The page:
GE Healthcare gets set to become separate entity

By Brian Casey, AuntMinnieEurope.com staff writer

November 10, 2021 -- Industrial conglomerate GE said on 9 November that it plans to split into three separate companies. The move will result in GE Healthcare becoming an independent company, separate from GE's aviation and energy businesses.

GE said that GE Healthcare would be spun off into an independent, publicly traded business in early 2023 that would be a pure-play healthcare company. The second business would consist of GE's renewable energy, power, and GE Digital businesses, which would be combined and spun off into a single company in early 2024. Following the spinoffs, the remaining GE business would be focused solely on its activities in the aviation industry.

The news is a stunning move for a company that once defined the concept of the diversified industrial conglomerate. In the 1980s under legendary CEO Jack Welch, GE grew into a massive operation with activities ranging from consumer appliances to the NBC broadcasting network and including operations like healthcare, aviation, transportation, and power generation.

But over time, such broad diversification fell out of favor as being unwieldy and unfocused. Indeed, GE's activities in finance and insurance soon landed the company in trouble in 2017, when it was accused of not adequately disclosing problems in its power and long-term care businesses. The disclosures led to a cash-flow crunch that prompted GE to sell off businesses that were deemed outside the company's core mission.

Ironically, a plan floated in 2018 by then-CEO John Flannery proposed to spin GE Healthcare off into a separate company. But Flannery was later fired as CEO and replaced by Lawrence Culp, a longtime healthcare executive who shelved the spinoff plan and reinforced that healthcare was one of GE's core businesses. GE in 2020 was ordered by the U.S. Securities and Exchange Commission to pay a $200 million (173 million euro) penalty to settle the accounting issues.

GE has a long and storied history in healthcare. The company's roots go all the way back to the 19th century, when inventors C.F. Samms and J.B. Wantz founded the Victor Electric Company in Chicago in 1893. They started making x-ray systems one year after Wilhelm Röntgen's discovery of x-rays in 1895.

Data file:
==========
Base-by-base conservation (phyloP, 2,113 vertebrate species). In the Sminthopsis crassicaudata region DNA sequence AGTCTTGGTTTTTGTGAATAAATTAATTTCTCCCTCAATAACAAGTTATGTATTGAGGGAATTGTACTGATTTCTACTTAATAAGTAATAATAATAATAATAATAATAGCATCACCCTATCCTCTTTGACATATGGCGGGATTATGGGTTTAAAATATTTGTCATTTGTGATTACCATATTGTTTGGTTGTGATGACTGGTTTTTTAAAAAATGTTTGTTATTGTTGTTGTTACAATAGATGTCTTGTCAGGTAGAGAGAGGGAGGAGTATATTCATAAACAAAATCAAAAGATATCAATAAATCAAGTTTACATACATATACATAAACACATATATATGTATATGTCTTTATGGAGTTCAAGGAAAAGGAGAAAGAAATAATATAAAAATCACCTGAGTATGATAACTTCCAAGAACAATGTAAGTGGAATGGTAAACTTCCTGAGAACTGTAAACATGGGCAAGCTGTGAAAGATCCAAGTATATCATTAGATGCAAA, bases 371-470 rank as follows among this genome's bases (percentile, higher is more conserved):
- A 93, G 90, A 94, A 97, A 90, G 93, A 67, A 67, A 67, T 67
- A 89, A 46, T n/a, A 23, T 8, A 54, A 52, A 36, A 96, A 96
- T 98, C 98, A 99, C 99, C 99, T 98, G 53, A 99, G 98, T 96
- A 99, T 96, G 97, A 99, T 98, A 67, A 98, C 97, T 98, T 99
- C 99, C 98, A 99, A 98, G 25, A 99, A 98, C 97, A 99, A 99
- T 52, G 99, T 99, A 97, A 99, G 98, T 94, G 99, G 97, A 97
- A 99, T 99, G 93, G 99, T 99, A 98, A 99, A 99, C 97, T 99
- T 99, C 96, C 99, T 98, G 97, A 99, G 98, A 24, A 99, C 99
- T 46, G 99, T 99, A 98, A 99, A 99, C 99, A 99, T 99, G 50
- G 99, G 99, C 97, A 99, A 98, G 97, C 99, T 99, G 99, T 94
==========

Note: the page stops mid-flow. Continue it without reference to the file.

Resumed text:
Victor Electric was acquired by GE, a manufacturer of x-ray tubes, in 1920. A series of acquisitions and mergers then followed over the next 25 years, and after World War II, GE moved its headquarters and manufacturing to the Milwaukee area.

Additional corporate milestones occurred in 1985 when GE bought Technicare from Johnson & Johnson, acquiring Technicare's large installed base of CT scanners; it bought ultrasound developer Diasonics Vingmed in 1998 and CT manufacturer Imatron in 2001. A major acquisition occurred in 2003 with a $9.5 billion (9.2 billion euro) purchase of U.K. life sciences and contrast media company Amersham, a move that brought GE into the pharmaceutical business.

GE Healthcare has accomplished a number of medical imaging product milestones over the years. The company was one of the first manufacturers of CT scanners, installing its first system in 1976. In the early 1980s, it launched its Signa line of MRI scanners, which has become one of the best-known product brands in radiology.

In discussing the spinoffs, GE stated that the newly independent businesses will be "better positioned to deliver long-term growth and create value for customers, investors, and employees." They will benefit from a "deeper operational focus," boards of directors that have expertise in the industries the firms operate in, and "distinct and compelling investment profiles."

GE said it would retain a 19.9% stake in GE Healthcare. The healthcare company will be led by Peter Arduini as president and CEO; Arduini is a longtime healthcare executive who was named to succeed Kieran Murphy as the head of GE Healthcare starting in January 2022.

Indeed, a similar rationale was expressed by GE archrival Siemens, which in 2018 spun off its healthcare unit into Siemens Healthineers with an initial public offering. Siemens cited a need for more flexibility and better focus on healthcare as among the reasons for the spinoff.

Like Siemens Healthineers, as a standalone company, GE Healthcare will still be a sizable operation. In its most recent financial results, the healthcare business reported revenues of $4.34 billion (3.74 billion euros) and segment profit of $700 million (603 million euros).


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